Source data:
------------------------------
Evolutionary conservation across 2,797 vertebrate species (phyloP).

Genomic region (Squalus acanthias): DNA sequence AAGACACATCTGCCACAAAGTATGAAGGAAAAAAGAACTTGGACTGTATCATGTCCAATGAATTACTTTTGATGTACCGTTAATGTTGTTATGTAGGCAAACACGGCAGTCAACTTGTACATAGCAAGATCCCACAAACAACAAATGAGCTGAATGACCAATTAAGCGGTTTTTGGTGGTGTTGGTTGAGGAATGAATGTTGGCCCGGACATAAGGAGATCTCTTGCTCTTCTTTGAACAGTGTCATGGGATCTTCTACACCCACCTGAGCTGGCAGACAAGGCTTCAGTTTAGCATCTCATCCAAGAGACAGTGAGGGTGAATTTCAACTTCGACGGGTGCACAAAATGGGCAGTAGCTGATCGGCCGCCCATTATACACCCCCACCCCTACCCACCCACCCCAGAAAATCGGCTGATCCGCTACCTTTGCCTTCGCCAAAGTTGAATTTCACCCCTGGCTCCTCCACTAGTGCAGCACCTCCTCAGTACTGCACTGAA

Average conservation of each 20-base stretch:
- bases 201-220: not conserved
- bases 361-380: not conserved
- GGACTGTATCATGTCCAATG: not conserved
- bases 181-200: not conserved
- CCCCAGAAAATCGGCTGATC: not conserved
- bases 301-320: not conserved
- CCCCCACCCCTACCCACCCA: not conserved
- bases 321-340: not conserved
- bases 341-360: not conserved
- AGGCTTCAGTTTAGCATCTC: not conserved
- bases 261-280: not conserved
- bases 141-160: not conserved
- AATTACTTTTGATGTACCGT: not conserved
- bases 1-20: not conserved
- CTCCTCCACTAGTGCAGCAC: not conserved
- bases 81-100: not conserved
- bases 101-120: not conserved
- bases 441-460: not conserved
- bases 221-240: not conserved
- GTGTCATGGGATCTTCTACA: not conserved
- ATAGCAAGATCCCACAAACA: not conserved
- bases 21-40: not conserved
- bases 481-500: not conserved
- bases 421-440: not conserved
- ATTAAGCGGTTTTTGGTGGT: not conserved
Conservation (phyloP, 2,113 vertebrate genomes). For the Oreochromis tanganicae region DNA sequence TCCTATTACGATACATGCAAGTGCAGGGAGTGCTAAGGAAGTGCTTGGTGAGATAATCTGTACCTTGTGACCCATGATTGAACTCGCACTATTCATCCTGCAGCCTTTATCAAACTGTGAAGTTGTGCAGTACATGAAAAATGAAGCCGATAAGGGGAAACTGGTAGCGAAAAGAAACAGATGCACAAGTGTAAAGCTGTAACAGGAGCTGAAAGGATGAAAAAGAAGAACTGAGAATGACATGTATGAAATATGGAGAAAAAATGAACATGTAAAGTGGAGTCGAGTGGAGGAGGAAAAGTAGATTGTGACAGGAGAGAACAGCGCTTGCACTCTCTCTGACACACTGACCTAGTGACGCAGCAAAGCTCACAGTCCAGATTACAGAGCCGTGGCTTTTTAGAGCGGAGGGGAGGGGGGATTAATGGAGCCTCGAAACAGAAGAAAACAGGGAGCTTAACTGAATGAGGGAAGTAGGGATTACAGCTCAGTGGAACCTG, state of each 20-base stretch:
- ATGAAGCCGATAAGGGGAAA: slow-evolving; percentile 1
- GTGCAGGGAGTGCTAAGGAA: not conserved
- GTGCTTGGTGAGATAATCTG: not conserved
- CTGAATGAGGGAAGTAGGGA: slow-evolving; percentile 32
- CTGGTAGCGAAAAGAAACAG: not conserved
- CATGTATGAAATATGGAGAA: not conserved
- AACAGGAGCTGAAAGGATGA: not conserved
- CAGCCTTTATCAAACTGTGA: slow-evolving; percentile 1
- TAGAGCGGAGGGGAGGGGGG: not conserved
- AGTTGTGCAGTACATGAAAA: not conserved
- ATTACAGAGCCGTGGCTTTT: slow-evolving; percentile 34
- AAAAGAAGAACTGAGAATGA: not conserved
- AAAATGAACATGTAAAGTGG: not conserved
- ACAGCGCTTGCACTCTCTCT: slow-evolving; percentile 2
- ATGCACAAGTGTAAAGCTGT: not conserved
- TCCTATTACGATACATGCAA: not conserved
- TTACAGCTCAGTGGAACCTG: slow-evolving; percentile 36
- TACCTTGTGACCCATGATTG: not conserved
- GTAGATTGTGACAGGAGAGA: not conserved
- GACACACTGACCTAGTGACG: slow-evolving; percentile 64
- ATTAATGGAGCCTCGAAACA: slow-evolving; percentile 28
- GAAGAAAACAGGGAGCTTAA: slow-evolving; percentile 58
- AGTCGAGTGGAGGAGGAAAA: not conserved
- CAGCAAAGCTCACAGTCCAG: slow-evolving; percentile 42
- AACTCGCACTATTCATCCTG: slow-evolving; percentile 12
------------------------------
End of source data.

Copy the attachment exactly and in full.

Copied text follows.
Evolutionary conservation across 2,797 vertebrate species (phyloP).

Genomic region (Squalus acanthias): DNA sequence AAGACACATCTGCCACAAAGTATGAAGGAAAAAAGAACTTGGACTGTATCATGTCCAATGAATTACTTTTGATGTACCGTTAATGTTGTTATGTAGGCAAACACGGCAGTCAACTTGTACATAGCAAGATCCCACAAACAACAAATGAGCTGAATGACCAATTAAGCGGTTTTTGGTGGTGTTGGTTGAGGAATGAATGTTGGCCCGGACATAAGGAGATCTCTTGCTCTTCTTTGAACAGTGTCATGGGATCTTCTACACCCACCTGAGCTGGCAGACAAGGCTTCAGTTTAGCATCTCATCCAAGAGACAGTGAGGGTGAATTTCAACTTCGACGGGTGCACAAAATGGGCAGTAGCTGATCGGCCGCCCATTATACACCCCCACCCCTACCCACCCACCCCAGAAAATCGGCTGATCCGCTACCTTTGCCTTCGCCAAAGTTGAATTTCACCCCTGGCTCCTCCACTAGTGCAGCACCTCCTCAGTACTGCACTGAA

Average conservation of each 20-base stretch:
- bases 201-220: not conserved
- bases 361-380: not conserved
- GGACTGTATCATGTCCAATG: not conserved
- bases 181-200: not conserved
- CCCCAGAAAATCGGCTGATC: not conserved
- bases 301-320: not conserved
- CCCCCACCCCTACCCACCCA: not conserved
- bases 321-340: not conserved
- bases 341-360: not conserved
- AGGCTTCAGTTTAGCATCTC: not conserved
- bases 261-280: not conserved
- bases 141-160: not conserved
- AATTACTTTTGATGTACCGT: not conserved
- bases 1-20: not conserved
- CTCCTCCACTAGTGCAGCAC: not conserved
- bases 81-100: not conserved
- bases 101-120: not conserved
- bases 441-460: not conserved
- bases 221-240: not conserved
- GTGTCATGGGATCTTCTACA: not conserved
- ATAGCAAGATCCCACAAACA: not conserved
- bases 21-40: not conserved
- bases 481-500: not conserved
- bases 421-440: not conserved
- ATTAAGCGGTTTTTGGTGGT: not conserved
Conservation (phyloP, 2,113 vertebrate genomes). For the Oreochromis tanganicae region DNA sequence TCCTATTACGATACATGCAAGTGCAGGGAGTGCTAAGGAAGTGCTTGGTGAGATAATCTGTACCTTGTGACCCATGATTGAACTCGCACTATTCATCCTGCAGCCTTTATCAAACTGTGAAGTTGTGCAGTACATGAAAAATGAAGCCGATAAGGGGAAACTGGTAGCGAAAAGAAACAGATGCACAAGTGTAAAGCTGTAACAGGAGCTGAAAGGATGAAAAAGAAGAACTGAGAATGACATGTATGAAATATGGAGAAAAAATGAACATGTAAAGTGGAGTCGAGTGGAGGAGGAAAAGTAGATTGTGACAGGAGAGAACAGCGCTTGCACTCTCTCTGACACACTGACCTAGTGACGCAGCAAAGCTCACAGTCCAGATTACAGAGCCGTGGCTTTTTAGAGCGGAGGGGAGGGGGGATTAATGGAGCCTCGAAACAGAAGAAAACAGGGAGCTTAACTGAATGAGGGAAGTAGGGATTACAGCTCAGTGGAACCTG, state of each 20-base stretch:
- ATGAAGCCGATAAGGGGAAA: slow-evolving; percentile 1
- GTGCAGGGAGTGCTAAGGAA: not conserved
- GTGCTTGGTGAGATAATCTG: not conserved
- CTGAATGAGGGAAGTAGGGA: slow-evolving; percentile 32
- CTGGTAGCGAAAAGAAACAG: not conserved
- CATGTATGAAATATGGAGAA: not conserved
- AACAGGAGCTGAAAGGATGA: not conserved
- CAGCCTTTATCAAACTGTGA: slow-evolving; percentile 1
- TAGAGCGGAGGGGAGGGGGG: not conserved
- AGTTGTGCAGTACATGAAAA: not conserved
- ATTACAGAGCCGTGGCTTTT: slow-evolving; percentile 34
- AAAAGAAGAACTGAGAATGA: not conserved
- AAAATGAACATGTAAAGTGG: not conserved
- ACAGCGCTTGCACTCTCTCT: slow-evolving; percentile 2
- ATGCACAAGTGTAAAGCTGT: not conserved
- TCCTATTACGATACATGCAA: not conserved
- TTACAGCTCAGTGGAACCTG: slow-evolving; percentile 36
- TACCTTGTGACCCATGATTG: not conserved
- GTAGATTGTGACAGGAGAGA: not conserved
- GACACACTGACCTAGTGACG: slow-evolving; percentile 64
- ATTAATGGAGCCTCGAAACA: slow-evolving; percentile 28
- GAAGAAAACAGGGAGCTTAA: slow-evolving; percentile 58
- AGTCGAGTGGAGGAGGAAAA: not conserved
- CAGCAAAGCTCACAGTCCAG: slow-evolving; percentile 42
- AACTCGCACTATTCATCCTG: slow-evolving; percentile 12